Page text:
- Cyclops is the main protagonist of Hickman’s X-Men run and Hickman’s feeling for Scott, his voice for the character, as this laidback cool leader who’s also a patriarch of a very weird family and elder brother to two weird brothers, is aces. That’s not getting into the famous floorplan arrangement with Wolverine and Jean Grey. This is the first time Scott comes off as intrinsically cooler than Wolverine and done by a writer who doesn’t show Wolverine short to allow Scott a win. Hickman likes Scott more than Logan, and that just comes across naturally. The closing speech which Scott gives to Kevin Feige at The Hellfire Gala is one of those great moments in X-Men history.
- Moira MacTaggert has been many things over her long publication history but Hickman changed how we saw her in the past and likely going forward. Moira’s resurrective immortality as unveiled in HoX#2 was one of the most thrilling retcons in the history of comics, something that nobody’s stopped talking about since that issue’s publication. Formerly the human and normal sidekick of the X-Men, she ends up becoming, in Hickman’s hands, the most bizarre and weird mutant of all, far moreso than Nightcrawler, Apocalypse, Phoenix have been in the past. So unreal and bizarre are Moira and her various lives, all of whose memories are imprinted on her tenth ongoing one, that one doesn’t quite know or fully understand her psychology and motivations, much of which are left mysterious even by the end of Inferno.
- Magneto in Hickman’s run gets some of his most epic dialogues and speeches. Whether it’s telling the ambassadors at the Krakoan Embassy of Jerusalem in HoX#1, “You have new gods now”, his speech at Davos, the folk-myth spreading around him at Krakoa, making the Cotati pound sand, and of course partially-terraforming Mars (in Planet Size X-Men written by Duggan but Hickman did help with the worldbuilding) all of it is awesome.
There’s a lot more I’d like to talk about the Hickman X-Men run, namely how funny it often is, how entertaining it is, how well-written it is. This and much more has been covered in detail elsewhere. Ultimately, it’s like The Matrix you’d have to see it for yourself. And I recommend diving into the run now that it’s done and on the shelf.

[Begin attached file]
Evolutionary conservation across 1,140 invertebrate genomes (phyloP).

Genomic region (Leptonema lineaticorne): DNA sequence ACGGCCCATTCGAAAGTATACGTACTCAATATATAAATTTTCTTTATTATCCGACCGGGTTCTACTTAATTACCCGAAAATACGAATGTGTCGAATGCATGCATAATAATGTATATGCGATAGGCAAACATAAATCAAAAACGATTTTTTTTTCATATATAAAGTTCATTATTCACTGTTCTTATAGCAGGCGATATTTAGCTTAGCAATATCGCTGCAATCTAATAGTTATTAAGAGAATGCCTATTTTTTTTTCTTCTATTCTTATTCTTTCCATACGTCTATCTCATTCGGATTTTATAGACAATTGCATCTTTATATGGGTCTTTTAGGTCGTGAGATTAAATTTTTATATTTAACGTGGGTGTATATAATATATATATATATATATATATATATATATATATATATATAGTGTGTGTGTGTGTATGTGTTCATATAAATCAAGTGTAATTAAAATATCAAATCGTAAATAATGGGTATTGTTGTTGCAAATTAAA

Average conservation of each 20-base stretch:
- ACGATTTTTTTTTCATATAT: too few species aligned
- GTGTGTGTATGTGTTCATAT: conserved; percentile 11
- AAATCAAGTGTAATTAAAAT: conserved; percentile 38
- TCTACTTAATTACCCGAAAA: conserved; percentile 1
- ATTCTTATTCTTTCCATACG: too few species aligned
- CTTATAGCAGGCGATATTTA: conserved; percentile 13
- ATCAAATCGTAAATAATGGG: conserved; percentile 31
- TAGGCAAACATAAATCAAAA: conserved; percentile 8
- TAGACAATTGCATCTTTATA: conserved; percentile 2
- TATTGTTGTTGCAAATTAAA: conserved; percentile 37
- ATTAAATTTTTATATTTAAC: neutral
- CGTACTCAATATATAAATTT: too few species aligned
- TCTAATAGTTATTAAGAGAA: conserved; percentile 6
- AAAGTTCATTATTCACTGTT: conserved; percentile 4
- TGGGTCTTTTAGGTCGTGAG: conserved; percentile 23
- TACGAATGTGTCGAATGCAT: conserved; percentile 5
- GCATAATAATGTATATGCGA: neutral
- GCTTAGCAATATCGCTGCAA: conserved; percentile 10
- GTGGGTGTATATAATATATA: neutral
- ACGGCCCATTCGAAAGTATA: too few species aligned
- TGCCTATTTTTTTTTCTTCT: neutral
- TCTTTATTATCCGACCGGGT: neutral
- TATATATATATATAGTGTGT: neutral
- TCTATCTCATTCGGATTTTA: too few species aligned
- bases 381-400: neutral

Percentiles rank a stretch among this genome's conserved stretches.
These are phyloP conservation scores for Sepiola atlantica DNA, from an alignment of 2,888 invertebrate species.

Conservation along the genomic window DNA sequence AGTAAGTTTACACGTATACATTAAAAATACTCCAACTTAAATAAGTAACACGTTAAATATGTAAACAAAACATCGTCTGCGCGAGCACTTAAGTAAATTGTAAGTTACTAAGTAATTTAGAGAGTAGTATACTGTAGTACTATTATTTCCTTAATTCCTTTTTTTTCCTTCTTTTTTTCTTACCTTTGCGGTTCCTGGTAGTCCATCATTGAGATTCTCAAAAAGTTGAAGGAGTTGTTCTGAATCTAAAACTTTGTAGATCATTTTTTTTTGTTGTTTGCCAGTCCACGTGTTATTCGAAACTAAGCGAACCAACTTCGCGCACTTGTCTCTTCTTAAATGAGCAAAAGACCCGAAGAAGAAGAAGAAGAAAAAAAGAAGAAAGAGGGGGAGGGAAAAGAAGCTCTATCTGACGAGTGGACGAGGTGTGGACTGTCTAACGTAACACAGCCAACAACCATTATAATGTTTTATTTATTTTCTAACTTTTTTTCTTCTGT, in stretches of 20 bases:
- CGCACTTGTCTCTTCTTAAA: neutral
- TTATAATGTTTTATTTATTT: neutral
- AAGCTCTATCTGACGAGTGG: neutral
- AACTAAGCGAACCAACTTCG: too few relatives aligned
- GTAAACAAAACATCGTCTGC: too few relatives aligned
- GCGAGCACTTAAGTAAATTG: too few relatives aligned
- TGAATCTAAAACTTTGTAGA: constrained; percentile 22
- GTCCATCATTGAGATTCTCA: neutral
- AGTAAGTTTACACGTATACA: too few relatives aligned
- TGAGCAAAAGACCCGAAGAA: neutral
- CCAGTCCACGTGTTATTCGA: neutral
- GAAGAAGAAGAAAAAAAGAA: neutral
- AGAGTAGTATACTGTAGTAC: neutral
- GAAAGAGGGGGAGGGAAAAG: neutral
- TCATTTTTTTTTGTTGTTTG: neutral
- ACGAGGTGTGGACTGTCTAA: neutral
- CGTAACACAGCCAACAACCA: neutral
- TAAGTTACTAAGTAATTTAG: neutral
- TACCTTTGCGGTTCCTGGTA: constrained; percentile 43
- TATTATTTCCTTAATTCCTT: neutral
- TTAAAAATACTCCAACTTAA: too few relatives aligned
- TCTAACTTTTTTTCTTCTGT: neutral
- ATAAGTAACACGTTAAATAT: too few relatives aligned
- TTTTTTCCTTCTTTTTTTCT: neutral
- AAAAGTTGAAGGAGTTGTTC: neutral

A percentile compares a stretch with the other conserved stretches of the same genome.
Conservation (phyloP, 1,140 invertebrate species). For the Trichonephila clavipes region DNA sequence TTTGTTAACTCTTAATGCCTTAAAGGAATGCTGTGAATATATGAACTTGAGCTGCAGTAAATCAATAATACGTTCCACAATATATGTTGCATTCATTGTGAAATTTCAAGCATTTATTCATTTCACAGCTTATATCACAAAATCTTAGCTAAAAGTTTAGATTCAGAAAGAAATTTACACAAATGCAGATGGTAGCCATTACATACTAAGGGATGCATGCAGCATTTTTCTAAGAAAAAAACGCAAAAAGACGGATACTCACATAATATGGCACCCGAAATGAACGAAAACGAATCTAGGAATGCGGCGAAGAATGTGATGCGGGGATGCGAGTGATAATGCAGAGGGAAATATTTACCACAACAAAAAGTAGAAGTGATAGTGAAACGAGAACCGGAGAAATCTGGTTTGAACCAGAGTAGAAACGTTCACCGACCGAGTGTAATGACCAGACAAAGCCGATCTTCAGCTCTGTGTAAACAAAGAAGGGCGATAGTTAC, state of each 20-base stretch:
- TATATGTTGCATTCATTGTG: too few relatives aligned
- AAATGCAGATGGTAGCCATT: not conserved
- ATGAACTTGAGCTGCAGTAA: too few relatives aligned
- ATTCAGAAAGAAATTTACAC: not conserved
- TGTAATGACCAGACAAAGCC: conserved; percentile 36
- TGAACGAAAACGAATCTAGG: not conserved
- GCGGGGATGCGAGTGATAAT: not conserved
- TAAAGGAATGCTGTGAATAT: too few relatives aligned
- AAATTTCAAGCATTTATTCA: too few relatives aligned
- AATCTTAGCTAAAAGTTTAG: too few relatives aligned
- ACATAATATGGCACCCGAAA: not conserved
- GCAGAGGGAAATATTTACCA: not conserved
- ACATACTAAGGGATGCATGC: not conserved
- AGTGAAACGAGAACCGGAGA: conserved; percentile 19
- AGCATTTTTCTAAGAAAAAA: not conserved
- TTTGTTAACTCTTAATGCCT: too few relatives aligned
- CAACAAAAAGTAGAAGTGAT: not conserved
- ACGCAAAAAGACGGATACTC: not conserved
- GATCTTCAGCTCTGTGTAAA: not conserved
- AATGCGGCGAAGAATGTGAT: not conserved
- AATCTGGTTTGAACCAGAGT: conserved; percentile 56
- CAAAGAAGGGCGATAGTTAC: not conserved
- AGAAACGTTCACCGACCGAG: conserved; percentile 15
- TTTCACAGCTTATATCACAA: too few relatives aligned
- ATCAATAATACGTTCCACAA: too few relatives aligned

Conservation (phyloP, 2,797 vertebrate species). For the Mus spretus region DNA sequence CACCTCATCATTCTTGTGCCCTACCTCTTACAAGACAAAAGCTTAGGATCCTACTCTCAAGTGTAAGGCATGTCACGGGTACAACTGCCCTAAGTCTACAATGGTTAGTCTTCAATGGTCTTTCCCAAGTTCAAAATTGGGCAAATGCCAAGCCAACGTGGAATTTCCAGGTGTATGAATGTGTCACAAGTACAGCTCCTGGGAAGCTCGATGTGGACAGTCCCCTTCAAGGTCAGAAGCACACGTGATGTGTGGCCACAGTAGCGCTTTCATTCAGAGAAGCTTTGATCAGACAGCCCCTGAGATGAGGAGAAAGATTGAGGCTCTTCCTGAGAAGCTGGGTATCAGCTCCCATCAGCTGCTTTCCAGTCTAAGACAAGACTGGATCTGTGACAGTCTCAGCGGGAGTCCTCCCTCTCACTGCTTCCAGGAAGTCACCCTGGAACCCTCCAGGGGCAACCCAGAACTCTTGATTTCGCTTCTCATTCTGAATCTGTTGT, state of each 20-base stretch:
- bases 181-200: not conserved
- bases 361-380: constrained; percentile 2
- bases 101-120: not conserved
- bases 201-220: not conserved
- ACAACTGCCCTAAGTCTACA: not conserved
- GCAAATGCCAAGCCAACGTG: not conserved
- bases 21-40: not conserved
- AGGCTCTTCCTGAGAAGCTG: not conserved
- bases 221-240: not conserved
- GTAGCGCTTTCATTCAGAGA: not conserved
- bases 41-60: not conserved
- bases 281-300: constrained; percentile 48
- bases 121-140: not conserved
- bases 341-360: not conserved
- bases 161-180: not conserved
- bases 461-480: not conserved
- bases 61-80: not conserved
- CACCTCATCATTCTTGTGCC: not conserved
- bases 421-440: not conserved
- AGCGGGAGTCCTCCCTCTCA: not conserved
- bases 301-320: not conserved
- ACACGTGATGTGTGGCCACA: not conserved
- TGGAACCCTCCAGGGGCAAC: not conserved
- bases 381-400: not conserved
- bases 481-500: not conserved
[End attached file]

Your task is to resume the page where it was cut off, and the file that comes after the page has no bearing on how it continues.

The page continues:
As for where the X-Men go from here. Well I’ve not read and followed every single X-title over the course of the Hickman era to start with. Now that he’s left the building, I expect to follow a few titles. It remains to be seen how the X-titles go from here, the aim seems to be essentially spin details out of the Krakoa status-quo a bit longer and I’ll admit that I’m not ready to the see the X-Men return to the mansion just yet. Ideally would prefer if they never went back. At the very least it seems that the X-Men will not go back to the House of M era going forward. That ghost at least seems put to rest. What comes after Krakoa? Who knows. I am not sure I’ll cover the rest of the X-Men titles but perhaps I might do for some individual titles as and when it wraps up.
At the end of the day, Hickman’s early departure is a major loss and it’ll long be speculated as to what his original plans for X-Men would have been and how it would have panned out. Still as the saying goes — don’t cry it’s over be glad it happened. Hickman can boast of being one of very few writers to do major runs on all three of Marvel’s major teams — The Fantastic Four, The Avengers, The X-Men. He will join the ranks of the greatest X-Men writers alongside Claremont and Morrison. He defined superhero stories in the early 2010s leading up to Secret Wars 2015 and he came back a second time to redefine it again. That’s more than enough.